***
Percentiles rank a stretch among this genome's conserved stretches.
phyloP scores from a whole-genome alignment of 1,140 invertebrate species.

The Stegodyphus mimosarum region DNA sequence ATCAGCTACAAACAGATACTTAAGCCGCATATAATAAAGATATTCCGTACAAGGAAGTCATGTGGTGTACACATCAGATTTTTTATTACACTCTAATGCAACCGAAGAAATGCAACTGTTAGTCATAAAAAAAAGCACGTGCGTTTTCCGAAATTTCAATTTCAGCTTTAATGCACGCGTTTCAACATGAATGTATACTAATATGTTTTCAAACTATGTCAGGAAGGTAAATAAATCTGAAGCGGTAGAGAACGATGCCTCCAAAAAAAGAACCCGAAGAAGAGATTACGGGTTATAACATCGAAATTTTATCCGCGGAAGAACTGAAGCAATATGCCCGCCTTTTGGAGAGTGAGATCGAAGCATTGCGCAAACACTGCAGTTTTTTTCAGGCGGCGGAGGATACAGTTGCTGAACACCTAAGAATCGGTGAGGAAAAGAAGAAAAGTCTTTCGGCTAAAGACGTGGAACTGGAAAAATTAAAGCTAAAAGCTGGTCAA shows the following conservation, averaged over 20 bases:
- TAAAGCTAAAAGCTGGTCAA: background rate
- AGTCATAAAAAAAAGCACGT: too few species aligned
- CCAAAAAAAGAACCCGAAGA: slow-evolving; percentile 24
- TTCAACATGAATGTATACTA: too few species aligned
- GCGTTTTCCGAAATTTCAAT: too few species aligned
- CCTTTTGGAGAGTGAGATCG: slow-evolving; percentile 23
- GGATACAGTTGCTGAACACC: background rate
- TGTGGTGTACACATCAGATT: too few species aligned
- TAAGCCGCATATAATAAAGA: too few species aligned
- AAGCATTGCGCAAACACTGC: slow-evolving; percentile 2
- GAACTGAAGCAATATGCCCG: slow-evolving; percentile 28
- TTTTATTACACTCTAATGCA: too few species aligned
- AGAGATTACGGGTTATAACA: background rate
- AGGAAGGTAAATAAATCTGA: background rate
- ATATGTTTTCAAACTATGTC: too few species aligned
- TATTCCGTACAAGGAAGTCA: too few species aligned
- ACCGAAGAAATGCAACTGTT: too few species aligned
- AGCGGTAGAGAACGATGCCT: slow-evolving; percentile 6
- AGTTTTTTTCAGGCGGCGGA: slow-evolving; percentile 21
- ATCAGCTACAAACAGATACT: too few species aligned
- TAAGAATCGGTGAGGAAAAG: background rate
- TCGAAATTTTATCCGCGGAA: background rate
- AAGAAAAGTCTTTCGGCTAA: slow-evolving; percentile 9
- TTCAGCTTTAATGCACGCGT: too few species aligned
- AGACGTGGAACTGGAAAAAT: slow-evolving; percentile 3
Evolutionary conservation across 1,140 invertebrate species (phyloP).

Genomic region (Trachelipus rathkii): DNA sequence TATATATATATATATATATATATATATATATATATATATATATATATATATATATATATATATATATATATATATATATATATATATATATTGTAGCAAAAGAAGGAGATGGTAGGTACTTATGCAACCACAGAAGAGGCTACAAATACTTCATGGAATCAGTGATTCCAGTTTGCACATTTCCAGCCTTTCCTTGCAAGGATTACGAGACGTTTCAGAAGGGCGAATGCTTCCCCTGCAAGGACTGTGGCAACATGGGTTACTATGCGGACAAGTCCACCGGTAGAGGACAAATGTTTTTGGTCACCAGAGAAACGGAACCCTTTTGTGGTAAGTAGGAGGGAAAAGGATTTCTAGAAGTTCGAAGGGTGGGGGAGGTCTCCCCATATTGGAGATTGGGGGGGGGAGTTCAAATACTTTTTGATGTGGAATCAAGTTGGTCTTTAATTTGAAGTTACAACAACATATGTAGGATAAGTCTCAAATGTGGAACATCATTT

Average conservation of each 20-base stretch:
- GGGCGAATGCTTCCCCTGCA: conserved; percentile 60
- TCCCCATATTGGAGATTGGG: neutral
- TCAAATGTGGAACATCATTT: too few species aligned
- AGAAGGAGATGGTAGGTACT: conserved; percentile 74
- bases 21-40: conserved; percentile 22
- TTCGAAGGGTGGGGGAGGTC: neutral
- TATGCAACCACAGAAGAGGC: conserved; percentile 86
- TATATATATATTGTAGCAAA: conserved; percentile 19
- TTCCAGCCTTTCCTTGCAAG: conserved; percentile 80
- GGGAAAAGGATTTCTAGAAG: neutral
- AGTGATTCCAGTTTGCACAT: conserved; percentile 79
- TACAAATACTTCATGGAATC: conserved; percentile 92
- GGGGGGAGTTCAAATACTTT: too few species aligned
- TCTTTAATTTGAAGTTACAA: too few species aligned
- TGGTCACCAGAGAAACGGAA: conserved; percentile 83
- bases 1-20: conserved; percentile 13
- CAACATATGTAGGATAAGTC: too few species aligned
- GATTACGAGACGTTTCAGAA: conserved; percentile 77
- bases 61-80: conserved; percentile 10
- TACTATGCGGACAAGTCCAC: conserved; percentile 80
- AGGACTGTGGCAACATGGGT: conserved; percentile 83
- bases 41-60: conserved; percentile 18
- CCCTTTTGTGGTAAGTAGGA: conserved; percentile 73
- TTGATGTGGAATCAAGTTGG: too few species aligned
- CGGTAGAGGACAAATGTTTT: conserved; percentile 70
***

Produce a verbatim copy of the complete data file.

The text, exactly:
Percentiles rank a stretch among this genome's conserved stretches.
phyloP scores from a whole-genome alignment of 1,140 invertebrate species.

The Stegodyphus mimosarum region DNA sequence ATCAGCTACAAACAGATACTTAAGCCGCATATAATAAAGATATTCCGTACAAGGAAGTCATGTGGTGTACACATCAGATTTTTTATTACACTCTAATGCAACCGAAGAAATGCAACTGTTAGTCATAAAAAAAAGCACGTGCGTTTTCCGAAATTTCAATTTCAGCTTTAATGCACGCGTTTCAACATGAATGTATACTAATATGTTTTCAAACTATGTCAGGAAGGTAAATAAATCTGAAGCGGTAGAGAACGATGCCTCCAAAAAAAGAACCCGAAGAAGAGATTACGGGTTATAACATCGAAATTTTATCCGCGGAAGAACTGAAGCAATATGCCCGCCTTTTGGAGAGTGAGATCGAAGCATTGCGCAAACACTGCAGTTTTTTTCAGGCGGCGGAGGATACAGTTGCTGAACACCTAAGAATCGGTGAGGAAAAGAAGAAAAGTCTTTCGGCTAAAGACGTGGAACTGGAAAAATTAAAGCTAAAAGCTGGTCAA shows the following conservation, averaged over 20 bases:
- TAAAGCTAAAAGCTGGTCAA: background rate
- AGTCATAAAAAAAAGCACGT: too few species aligned
- CCAAAAAAAGAACCCGAAGA: slow-evolving; percentile 24
- TTCAACATGAATGTATACTA: too few species aligned
- GCGTTTTCCGAAATTTCAAT: too few species aligned
- CCTTTTGGAGAGTGAGATCG: slow-evolving; percentile 23
- GGATACAGTTGCTGAACACC: background rate
- TGTGGTGTACACATCAGATT: too few species aligned
- TAAGCCGCATATAATAAAGA: too few species aligned
- AAGCATTGCGCAAACACTGC: slow-evolving; percentile 2
- GAACTGAAGCAATATGCCCG: slow-evolving; percentile 28
- TTTTATTACACTCTAATGCA: too few species aligned
- AGAGATTACGGGTTATAACA: background rate
- AGGAAGGTAAATAAATCTGA: background rate
- ATATGTTTTCAAACTATGTC: too few species aligned
- TATTCCGTACAAGGAAGTCA: too few species aligned
- ACCGAAGAAATGCAACTGTT: too few species aligned
- AGCGGTAGAGAACGATGCCT: slow-evolving; percentile 6
- AGTTTTTTTCAGGCGGCGGA: slow-evolving; percentile 21
- ATCAGCTACAAACAGATACT: too few species aligned
- TAAGAATCGGTGAGGAAAAG: background rate
- TCGAAATTTTATCCGCGGAA: background rate
- AAGAAAAGTCTTTCGGCTAA: slow-evolving; percentile 9
- TTCAGCTTTAATGCACGCGT: too few species aligned
- AGACGTGGAACTGGAAAAAT: slow-evolving; percentile 3
Evolutionary conservation across 1,140 invertebrate species (phyloP).

Genomic region (Trachelipus rathkii): DNA sequence TATATATATATATATATATATATATATATATATATATATATATATATATATATATATATATATATATATATATATATATATATATATATATTGTAGCAAAAGAAGGAGATGGTAGGTACTTATGCAACCACAGAAGAGGCTACAAATACTTCATGGAATCAGTGATTCCAGTTTGCACATTTCCAGCCTTTCCTTGCAAGGATTACGAGACGTTTCAGAAGGGCGAATGCTTCCCCTGCAAGGACTGTGGCAACATGGGTTACTATGCGGACAAGTCCACCGGTAGAGGACAAATGTTTTTGGTCACCAGAGAAACGGAACCCTTTTGTGGTAAGTAGGAGGGAAAAGGATTTCTAGAAGTTCGAAGGGTGGGGGAGGTCTCCCCATATTGGAGATTGGGGGGGGGAGTTCAAATACTTTTTGATGTGGAATCAAGTTGGTCTTTAATTTGAAGTTACAACAACATATGTAGGATAAGTCTCAAATGTGGAACATCATTT

Average conservation of each 20-base stretch:
- GGGCGAATGCTTCCCCTGCA: conserved; percentile 60
- TCCCCATATTGGAGATTGGG: neutral
- TCAAATGTGGAACATCATTT: too few species aligned
- AGAAGGAGATGGTAGGTACT: conserved; percentile 74
- bases 21-40: conserved; percentile 22
- TTCGAAGGGTGGGGGAGGTC: neutral
- TATGCAACCACAGAAGAGGC: conserved; percentile 86
- TATATATATATTGTAGCAAA: conserved; percentile 19
- TTCCAGCCTTTCCTTGCAAG: conserved; percentile 80
- GGGAAAAGGATTTCTAGAAG: neutral
- AGTGATTCCAGTTTGCACAT: conserved; percentile 79
- TACAAATACTTCATGGAATC: conserved; percentile 92
- GGGGGGAGTTCAAATACTTT: too few species aligned
- TCTTTAATTTGAAGTTACAA: too few species aligned
- TGGTCACCAGAGAAACGGAA: conserved; percentile 83
- bases 1-20: conserved; percentile 13
- CAACATATGTAGGATAAGTC: too few species aligned
- GATTACGAGACGTTTCAGAA: conserved; percentile 77
- bases 61-80: conserved; percentile 10
- TACTATGCGGACAAGTCCAC: conserved; percentile 80
- AGGACTGTGGCAACATGGGT: conserved; percentile 83
- bases 41-60: conserved; percentile 18
- CCCTTTTGTGGTAAGTAGGA: conserved; percentile 73
- TTGATGTGGAATCAAGTTGG: too few species aligned
- CGGTAGAGGACAAATGTTTT: conserved; percentile 70